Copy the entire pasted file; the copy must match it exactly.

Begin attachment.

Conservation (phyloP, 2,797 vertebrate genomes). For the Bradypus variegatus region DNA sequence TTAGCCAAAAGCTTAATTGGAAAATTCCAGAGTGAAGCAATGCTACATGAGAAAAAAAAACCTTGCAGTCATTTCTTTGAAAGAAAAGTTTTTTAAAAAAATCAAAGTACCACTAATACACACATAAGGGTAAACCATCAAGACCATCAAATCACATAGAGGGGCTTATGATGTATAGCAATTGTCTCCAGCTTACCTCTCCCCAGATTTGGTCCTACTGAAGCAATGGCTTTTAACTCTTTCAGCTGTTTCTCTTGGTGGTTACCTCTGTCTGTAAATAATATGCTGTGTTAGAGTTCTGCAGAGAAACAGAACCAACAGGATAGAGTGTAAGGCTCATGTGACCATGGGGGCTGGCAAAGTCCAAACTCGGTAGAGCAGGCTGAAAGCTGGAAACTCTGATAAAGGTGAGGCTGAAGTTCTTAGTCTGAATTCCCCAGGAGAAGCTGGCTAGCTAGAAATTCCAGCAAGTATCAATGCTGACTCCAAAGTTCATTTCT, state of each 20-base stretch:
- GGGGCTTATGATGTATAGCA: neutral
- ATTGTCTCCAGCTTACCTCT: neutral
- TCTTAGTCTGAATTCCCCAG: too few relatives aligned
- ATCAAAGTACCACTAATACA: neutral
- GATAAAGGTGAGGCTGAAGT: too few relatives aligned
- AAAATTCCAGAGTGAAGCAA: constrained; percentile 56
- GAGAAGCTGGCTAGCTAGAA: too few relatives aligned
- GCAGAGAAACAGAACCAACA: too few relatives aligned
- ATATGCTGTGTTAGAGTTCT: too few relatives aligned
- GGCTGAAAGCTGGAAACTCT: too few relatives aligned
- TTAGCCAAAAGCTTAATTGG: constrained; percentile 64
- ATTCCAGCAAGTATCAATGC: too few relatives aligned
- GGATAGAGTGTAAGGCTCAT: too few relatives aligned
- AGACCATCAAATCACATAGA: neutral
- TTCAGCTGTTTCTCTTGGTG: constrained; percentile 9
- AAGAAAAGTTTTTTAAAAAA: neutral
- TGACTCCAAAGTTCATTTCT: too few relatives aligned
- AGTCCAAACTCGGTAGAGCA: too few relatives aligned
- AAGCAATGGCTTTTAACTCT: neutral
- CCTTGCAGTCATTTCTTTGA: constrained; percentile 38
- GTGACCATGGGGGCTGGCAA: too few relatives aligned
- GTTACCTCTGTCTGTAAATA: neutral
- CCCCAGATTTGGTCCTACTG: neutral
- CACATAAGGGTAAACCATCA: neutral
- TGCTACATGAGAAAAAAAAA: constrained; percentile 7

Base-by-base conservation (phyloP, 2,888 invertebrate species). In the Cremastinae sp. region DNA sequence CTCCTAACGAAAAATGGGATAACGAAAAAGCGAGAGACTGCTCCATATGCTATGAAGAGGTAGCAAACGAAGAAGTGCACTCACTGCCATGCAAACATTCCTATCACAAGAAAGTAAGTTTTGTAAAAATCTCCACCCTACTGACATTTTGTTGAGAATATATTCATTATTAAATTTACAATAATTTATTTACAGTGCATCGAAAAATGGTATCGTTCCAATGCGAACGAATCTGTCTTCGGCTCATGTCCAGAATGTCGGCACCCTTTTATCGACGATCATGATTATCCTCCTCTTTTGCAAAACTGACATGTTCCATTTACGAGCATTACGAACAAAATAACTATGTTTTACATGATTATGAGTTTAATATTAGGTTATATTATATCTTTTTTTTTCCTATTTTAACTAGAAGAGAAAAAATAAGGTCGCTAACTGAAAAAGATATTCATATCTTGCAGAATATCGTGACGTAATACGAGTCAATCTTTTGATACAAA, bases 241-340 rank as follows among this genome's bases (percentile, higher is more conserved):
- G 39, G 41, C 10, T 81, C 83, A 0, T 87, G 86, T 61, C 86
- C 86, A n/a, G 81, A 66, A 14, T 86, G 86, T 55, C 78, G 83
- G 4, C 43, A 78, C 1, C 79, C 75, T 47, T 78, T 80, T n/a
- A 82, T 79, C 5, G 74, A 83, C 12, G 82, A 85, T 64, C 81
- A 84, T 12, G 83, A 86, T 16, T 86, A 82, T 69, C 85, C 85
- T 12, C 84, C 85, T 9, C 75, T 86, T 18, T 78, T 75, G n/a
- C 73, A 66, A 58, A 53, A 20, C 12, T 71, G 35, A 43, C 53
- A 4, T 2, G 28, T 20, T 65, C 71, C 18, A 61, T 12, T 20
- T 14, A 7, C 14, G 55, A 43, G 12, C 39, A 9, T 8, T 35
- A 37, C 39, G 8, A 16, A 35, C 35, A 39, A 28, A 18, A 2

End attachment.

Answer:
Conservation (phyloP, 2,797 vertebrate genomes). For the Bradypus variegatus region DNA sequence TTAGCCAAAAGCTTAATTGGAAAATTCCAGAGTGAAGCAATGCTACATGAGAAAAAAAAACCTTGCAGTCATTTCTTTGAAAGAAAAGTTTTTTAAAAAAATCAAAGTACCACTAATACACACATAAGGGTAAACCATCAAGACCATCAAATCACATAGAGGGGCTTATGATGTATAGCAATTGTCTCCAGCTTACCTCTCCCCAGATTTGGTCCTACTGAAGCAATGGCTTTTAACTCTTTCAGCTGTTTCTCTTGGTGGTTACCTCTGTCTGTAAATAATATGCTGTGTTAGAGTTCTGCAGAGAAACAGAACCAACAGGATAGAGTGTAAGGCTCATGTGACCATGGGGGCTGGCAAAGTCCAAACTCGGTAGAGCAGGCTGAAAGCTGGAAACTCTGATAAAGGTGAGGCTGAAGTTCTTAGTCTGAATTCCCCAGGAGAAGCTGGCTAGCTAGAAATTCCAGCAAGTATCAATGCTGACTCCAAAGTTCATTTCT, state of each 20-base stretch:
- GGGGCTTATGATGTATAGCA: neutral
- ATTGTCTCCAGCTTACCTCT: neutral
- TCTTAGTCTGAATTCCCCAG: too few relatives aligned
- ATCAAAGTACCACTAATACA: neutral
- GATAAAGGTGAGGCTGAAGT: too few relatives aligned
- AAAATTCCAGAGTGAAGCAA: constrained; percentile 56
- GAGAAGCTGGCTAGCTAGAA: too few relatives aligned
- GCAGAGAAACAGAACCAACA: too few relatives aligned
- ATATGCTGTGTTAGAGTTCT: too few relatives aligned
- GGCTGAAAGCTGGAAACTCT: too few relatives aligned
- TTAGCCAAAAGCTTAATTGG: constrained; percentile 64
- ATTCCAGCAAGTATCAATGC: too few relatives aligned
- GGATAGAGTGTAAGGCTCAT: too few relatives aligned
- AGACCATCAAATCACATAGA: neutral
- TTCAGCTGTTTCTCTTGGTG: constrained; percentile 9
- AAGAAAAGTTTTTTAAAAAA: neutral
- TGACTCCAAAGTTCATTTCT: too few relatives aligned
- AGTCCAAACTCGGTAGAGCA: too few relatives aligned
- AAGCAATGGCTTTTAACTCT: neutral
- CCTTGCAGTCATTTCTTTGA: constrained; percentile 38
- GTGACCATGGGGGCTGGCAA: too few relatives aligned
- GTTACCTCTGTCTGTAAATA: neutral
- CCCCAGATTTGGTCCTACTG: neutral
- CACATAAGGGTAAACCATCA: neutral
- TGCTACATGAGAAAAAAAAA: constrained; percentile 7

Base-by-base conservation (phyloP, 2,888 invertebrate species). In the Cremastinae sp. region DNA sequence CTCCTAACGAAAAATGGGATAACGAAAAAGCGAGAGACTGCTCCATATGCTATGAAGAGGTAGCAAACGAAGAAGTGCACTCACTGCCATGCAAACATTCCTATCACAAGAAAGTAAGTTTTGTAAAAATCTCCACCCTACTGACATTTTGTTGAGAATATATTCATTATTAAATTTACAATAATTTATTTACAGTGCATCGAAAAATGGTATCGTTCCAATGCGAACGAATCTGTCTTCGGCTCATGTCCAGAATGTCGGCACCCTTTTATCGACGATCATGATTATCCTCCTCTTTTGCAAAACTGACATGTTCCATTTACGAGCATTACGAACAAAATAACTATGTTTTACATGATTATGAGTTTAATATTAGGTTATATTATATCTTTTTTTTTCCTATTTTAACTAGAAGAGAAAAAATAAGGTCGCTAACTGAAAAAGATATTCATATCTTGCAGAATATCGTGACGTAATACGAGTCAATCTTTTGATACAAA, bases 241-340 rank as follows among this genome's bases (percentile, higher is more conserved):
- G 39, G 41, C 10, T 81, C 83, A 0, T 87, G 86, T 61, C 86
- C 86, A n/a, G 81, A 66, A 14, T 86, G 86, T 55, C 78, G 83
- G 4, C 43, A 78, C 1, C 79, C 75, T 47, T 78, T 80, T n/a
- A 82, T 79, C 5, G 74, A 83, C 12, G 82, A 85, T 64, C 81
- A 84, T 12, G 83, A 86, T 16, T 86, A 82, T 69, C 85, C 85
- T 12, C 84, C 85, T 9, C 75, T 86, T 18, T 78, T 75, G n/a
- C 73, A 66, A 58, A 53, A 20, C 12, T 71, G 35, A 43, C 53
- A 4, T 2, G 28, T 20, T 65, C 71, C 18, A 61, T 12, T 20
- T 14, A 7, C 14, G 55, A 43, G 12, C 39, A 9, T 8, T 35
- A 37, C 39, G 8, A 16, A 35, C 35, A 39, A 28, A 18, A 2